Longtime Larchmont Resident Appointed President Of Hunger Task Force

LARCHMONT, N.Y. -- Malcolm Frouman hopes, as the new president of the Larchmont-Mamaroneck Hunger Task Force, he can use his term to continue to improve the force's operations and better help those in need.

Former president Melinda Lehman (left) and new president Malcolm Frouman (right).
Former president Melinda Lehman (left) and new president Malcolm Frouman (right). Photo Credit: Courtesy of Ann LoBue

The Larchmont resident of more than 20 years, who is replacing five-year president Melinda Lehman, joined the task force after his wife Anne Kimball, a Spanish teacher at Hommocks Middle School, first volunteered seven years ago in 2007.

Kimball began volunteering at the food pantry's Tuesday evening distribution because she speaks Spanish fluently, and therefore could sit at registration desk and help talk to the clients, some of whom do not speak English.

She asked the 67-year-old former magazine editor if he would be interested in helping her out, and thusly he began what would become a long working relationship.

According to Frouman, after some time volunteering, he was approached to take charge of the Tuesday evening distribution, and then later asked if he would consider being president. The rewarding feeling of helping families in need was one he wished to feel in a broader capacity.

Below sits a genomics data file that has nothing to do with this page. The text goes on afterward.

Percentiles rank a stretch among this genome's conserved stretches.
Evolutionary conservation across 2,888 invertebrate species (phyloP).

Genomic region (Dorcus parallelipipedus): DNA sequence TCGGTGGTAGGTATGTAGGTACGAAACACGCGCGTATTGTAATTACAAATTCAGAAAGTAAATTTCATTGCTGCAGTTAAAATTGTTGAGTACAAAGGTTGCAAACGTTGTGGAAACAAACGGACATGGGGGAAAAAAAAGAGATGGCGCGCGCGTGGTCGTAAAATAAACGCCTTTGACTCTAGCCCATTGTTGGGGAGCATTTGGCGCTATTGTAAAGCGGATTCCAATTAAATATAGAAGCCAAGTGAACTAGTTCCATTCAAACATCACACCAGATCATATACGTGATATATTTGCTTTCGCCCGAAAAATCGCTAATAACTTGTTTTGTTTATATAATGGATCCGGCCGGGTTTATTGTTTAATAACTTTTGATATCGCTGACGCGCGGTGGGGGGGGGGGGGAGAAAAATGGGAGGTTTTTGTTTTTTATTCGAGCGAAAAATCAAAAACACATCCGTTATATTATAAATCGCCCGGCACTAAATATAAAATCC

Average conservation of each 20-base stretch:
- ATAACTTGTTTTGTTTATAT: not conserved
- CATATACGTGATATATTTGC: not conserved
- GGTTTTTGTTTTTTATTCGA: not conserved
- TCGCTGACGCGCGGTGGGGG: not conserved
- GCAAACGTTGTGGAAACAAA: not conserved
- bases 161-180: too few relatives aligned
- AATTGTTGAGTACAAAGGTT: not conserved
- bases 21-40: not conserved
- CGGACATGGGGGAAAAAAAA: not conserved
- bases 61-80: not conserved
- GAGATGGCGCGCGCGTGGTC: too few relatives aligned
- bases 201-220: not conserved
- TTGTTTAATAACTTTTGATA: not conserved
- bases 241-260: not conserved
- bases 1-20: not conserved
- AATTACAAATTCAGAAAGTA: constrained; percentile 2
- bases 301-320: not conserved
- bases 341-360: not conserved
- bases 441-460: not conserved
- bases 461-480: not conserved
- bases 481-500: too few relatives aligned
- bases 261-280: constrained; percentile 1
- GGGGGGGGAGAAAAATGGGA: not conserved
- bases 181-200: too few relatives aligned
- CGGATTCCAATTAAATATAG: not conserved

"I'm impressed with the dedication and selflessness that everyone brings to whole endeavor. Working distribution shift, observing and getting to know clients, I realized we would have 200 families checking in with us. You get to know them at a distance, but you develop a connection with these people that are obviously struggling," he said.

Frouman said every so often, a client will come up to him or someone else and wholeheartedly thank them.

"It makes the whole endeavor worth it," he said.

He said his first goals as president are to increase educational materials disseminated about healthy eating.

While the task force is mandated to serve well-balanced meals, Frouman feels it could be doing more to educate their clients.

"If there's an opportunity to disseminate info about good eating habits, I would want to do that," he said.

Additionally, he hopes to begin one-on-one meetings with longtime volunteers to hear their views and solicit ideas on what the task force can be doing to expand its reach or do things better.

The task force also recently replaced their cumbersome registry system with a new, computerized directory.

Frouman hopes to further utilize the computer system to make the task force operations more efficient, though he believes it has already made leaps and bounds. 


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